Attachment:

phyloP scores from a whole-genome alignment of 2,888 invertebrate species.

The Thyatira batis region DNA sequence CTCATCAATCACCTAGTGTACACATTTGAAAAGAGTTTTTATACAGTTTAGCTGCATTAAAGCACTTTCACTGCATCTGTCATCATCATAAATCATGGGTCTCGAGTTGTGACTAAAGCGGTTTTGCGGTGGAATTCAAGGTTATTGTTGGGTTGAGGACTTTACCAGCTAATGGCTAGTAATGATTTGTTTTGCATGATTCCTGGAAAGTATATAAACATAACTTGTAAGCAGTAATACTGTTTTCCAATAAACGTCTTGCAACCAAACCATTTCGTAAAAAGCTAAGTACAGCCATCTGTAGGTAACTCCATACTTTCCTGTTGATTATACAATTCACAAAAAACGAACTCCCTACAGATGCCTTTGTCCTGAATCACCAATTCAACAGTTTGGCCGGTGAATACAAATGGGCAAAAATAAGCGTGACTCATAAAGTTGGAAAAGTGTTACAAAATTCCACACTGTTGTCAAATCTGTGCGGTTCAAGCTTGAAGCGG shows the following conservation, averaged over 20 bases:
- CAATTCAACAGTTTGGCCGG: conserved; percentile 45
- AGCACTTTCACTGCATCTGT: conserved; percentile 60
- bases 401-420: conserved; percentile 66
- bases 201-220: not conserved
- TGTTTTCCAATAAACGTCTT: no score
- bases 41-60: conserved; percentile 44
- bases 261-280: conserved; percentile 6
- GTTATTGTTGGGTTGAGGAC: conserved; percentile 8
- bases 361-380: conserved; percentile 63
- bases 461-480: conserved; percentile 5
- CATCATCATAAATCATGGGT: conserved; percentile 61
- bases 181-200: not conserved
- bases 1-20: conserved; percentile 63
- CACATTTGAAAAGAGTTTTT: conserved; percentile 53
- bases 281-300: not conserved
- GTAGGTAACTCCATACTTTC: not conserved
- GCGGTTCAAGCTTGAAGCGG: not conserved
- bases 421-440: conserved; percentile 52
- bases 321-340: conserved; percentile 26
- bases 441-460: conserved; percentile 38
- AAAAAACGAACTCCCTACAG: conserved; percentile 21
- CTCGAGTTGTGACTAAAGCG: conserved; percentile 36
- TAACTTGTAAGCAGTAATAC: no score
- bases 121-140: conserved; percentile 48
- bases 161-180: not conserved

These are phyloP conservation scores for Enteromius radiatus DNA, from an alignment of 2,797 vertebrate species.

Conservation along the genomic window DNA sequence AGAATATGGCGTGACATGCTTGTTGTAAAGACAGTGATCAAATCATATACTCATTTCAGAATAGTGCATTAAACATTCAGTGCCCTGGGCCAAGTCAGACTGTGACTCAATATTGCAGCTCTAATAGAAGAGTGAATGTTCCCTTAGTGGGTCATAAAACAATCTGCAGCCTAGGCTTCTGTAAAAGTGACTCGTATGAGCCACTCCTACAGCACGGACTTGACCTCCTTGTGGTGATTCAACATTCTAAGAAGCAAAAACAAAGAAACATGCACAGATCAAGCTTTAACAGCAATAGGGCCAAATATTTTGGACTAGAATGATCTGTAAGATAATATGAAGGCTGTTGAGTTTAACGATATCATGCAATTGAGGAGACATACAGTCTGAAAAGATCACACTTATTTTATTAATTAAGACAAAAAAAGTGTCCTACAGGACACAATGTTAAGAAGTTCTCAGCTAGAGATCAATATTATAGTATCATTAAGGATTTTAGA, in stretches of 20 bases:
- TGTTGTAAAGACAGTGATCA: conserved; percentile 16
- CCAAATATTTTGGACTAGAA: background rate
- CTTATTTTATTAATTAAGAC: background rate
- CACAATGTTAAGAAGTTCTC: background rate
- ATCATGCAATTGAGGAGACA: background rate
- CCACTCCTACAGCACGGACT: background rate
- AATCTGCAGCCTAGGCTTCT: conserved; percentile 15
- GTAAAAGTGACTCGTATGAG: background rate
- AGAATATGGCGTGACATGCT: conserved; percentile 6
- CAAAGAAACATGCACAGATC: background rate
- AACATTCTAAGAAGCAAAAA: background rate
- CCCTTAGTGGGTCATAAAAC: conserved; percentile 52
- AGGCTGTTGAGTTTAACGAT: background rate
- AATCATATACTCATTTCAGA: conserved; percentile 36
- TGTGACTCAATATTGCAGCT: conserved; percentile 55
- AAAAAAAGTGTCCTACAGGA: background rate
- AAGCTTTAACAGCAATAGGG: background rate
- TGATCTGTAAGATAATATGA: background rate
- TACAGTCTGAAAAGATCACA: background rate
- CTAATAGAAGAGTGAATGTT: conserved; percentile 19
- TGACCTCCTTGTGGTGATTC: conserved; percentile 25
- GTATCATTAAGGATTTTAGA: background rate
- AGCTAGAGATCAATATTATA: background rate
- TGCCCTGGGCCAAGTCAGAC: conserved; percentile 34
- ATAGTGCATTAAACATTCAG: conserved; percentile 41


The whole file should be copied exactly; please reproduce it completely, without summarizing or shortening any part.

phyloP scores from a whole-genome alignment of 2,888 invertebrate species.

The Thyatira batis region DNA sequence CTCATCAATCACCTAGTGTACACATTTGAAAAGAGTTTTTATACAGTTTAGCTGCATTAAAGCACTTTCACTGCATCTGTCATCATCATAAATCATGGGTCTCGAGTTGTGACTAAAGCGGTTTTGCGGTGGAATTCAAGGTTATTGTTGGGTTGAGGACTTTACCAGCTAATGGCTAGTAATGATTTGTTTTGCATGATTCCTGGAAAGTATATAAACATAACTTGTAAGCAGTAATACTGTTTTCCAATAAACGTCTTGCAACCAAACCATTTCGTAAAAAGCTAAGTACAGCCATCTGTAGGTAACTCCATACTTTCCTGTTGATTATACAATTCACAAAAAACGAACTCCCTACAGATGCCTTTGTCCTGAATCACCAATTCAACAGTTTGGCCGGTGAATACAAATGGGCAAAAATAAGCGTGACTCATAAAGTTGGAAAAGTGTTACAAAATTCCACACTGTTGTCAAATCTGTGCGGTTCAAGCTTGAAGCGG shows the following conservation, averaged over 20 bases:
- CAATTCAACAGTTTGGCCGG: conserved; percentile 45
- AGCACTTTCACTGCATCTGT: conserved; percentile 60
- bases 401-420: conserved; percentile 66
- bases 201-220: not conserved
- TGTTTTCCAATAAACGTCTT: no score
- bases 41-60: conserved; percentile 44
- bases 261-280: conserved; percentile 6
- GTTATTGTTGGGTTGAGGAC: conserved; percentile 8
- bases 361-380: conserved; percentile 63
- bases 461-480: conserved; percentile 5
- CATCATCATAAATCATGGGT: conserved; percentile 61
- bases 181-200: not conserved
- bases 1-20: conserved; percentile 63
- CACATTTGAAAAGAGTTTTT: conserved; percentile 53
- bases 281-300: not conserved
- GTAGGTAACTCCATACTTTC: not conserved
- GCGGTTCAAGCTTGAAGCGG: not conserved
- bases 421-440: conserved; percentile 52
- bases 321-340: conserved; percentile 26
- bases 441-460: conserved; percentile 38
- AAAAAACGAACTCCCTACAG: conserved; percentile 21
- CTCGAGTTGTGACTAAAGCG: conserved; percentile 36
- TAACTTGTAAGCAGTAATAC: no score
- bases 121-140: conserved; percentile 48
- bases 161-180: not conserved

These are phyloP conservation scores for Enteromius radiatus DNA, from an alignment of 2,797 vertebrate species.

Conservation along the genomic window DNA sequence AGAATATGGCGTGACATGCTTGTTGTAAAGACAGTGATCAAATCATATACTCATTTCAGAATAGTGCATTAAACATTCAGTGCCCTGGGCCAAGTCAGACTGTGACTCAATATTGCAGCTCTAATAGAAGAGTGAATGTTCCCTTAGTGGGTCATAAAACAATCTGCAGCCTAGGCTTCTGTAAAAGTGACTCGTATGAGCCACTCCTACAGCACGGACTTGACCTCCTTGTGGTGATTCAACATTCTAAGAAGCAAAAACAAAGAAACATGCACAGATCAAGCTTTAACAGCAATAGGGCCAAATATTTTGGACTAGAATGATCTGTAAGATAATATGAAGGCTGTTGAGTTTAACGATATCATGCAATTGAGGAGACATACAGTCTGAAAAGATCACACTTATTTTATTAATTAAGACAAAAAAAGTGTCCTACAGGACACAATGTTAAGAAGTTCTCAGCTAGAGATCAATATTATAGTATCATTAAGGATTTTAGA, in stretches of 20 bases:
- TGTTGTAAAGACAGTGATCA: conserved; percentile 16
- CCAAATATTTTGGACTAGAA: background rate
- CTTATTTTATTAATTAAGAC: background rate
- CACAATGTTAAGAAGTTCTC: background rate
- ATCATGCAATTGAGGAGACA: background rate
- CCACTCCTACAGCACGGACT: background rate
- AATCTGCAGCCTAGGCTTCT: conserved; percentile 15
- GTAAAAGTGACTCGTATGAG: background rate
- AGAATATGGCGTGACATGCT: conserved; percentile 6
- CAAAGAAACATGCACAGATC: background rate
- AACATTCTAAGAAGCAAAAA: background rate
- CCCTTAGTGGGTCATAAAAC: conserved; percentile 52
- AGGCTGTTGAGTTTAACGAT: background rate
- AATCATATACTCATTTCAGA: conserved; percentile 36
- TGTGACTCAATATTGCAGCT: conserved; percentile 55
- AAAAAAAGTGTCCTACAGGA: background rate
- AAGCTTTAACAGCAATAGGG: background rate
- TGATCTGTAAGATAATATGA: background rate
- TACAGTCTGAAAAGATCACA: background rate
- CTAATAGAAGAGTGAATGTT: conserved; percentile 19
- TGACCTCCTTGTGGTGATTC: conserved; percentile 25
- GTATCATTAAGGATTTTAGA: background rate
- AGCTAGAGATCAATATTATA: background rate
- TGCCCTGGGCCAAGTCAGAC: conserved; percentile 34
- ATAGTGCATTAAACATTCAG: conserved; percentile 41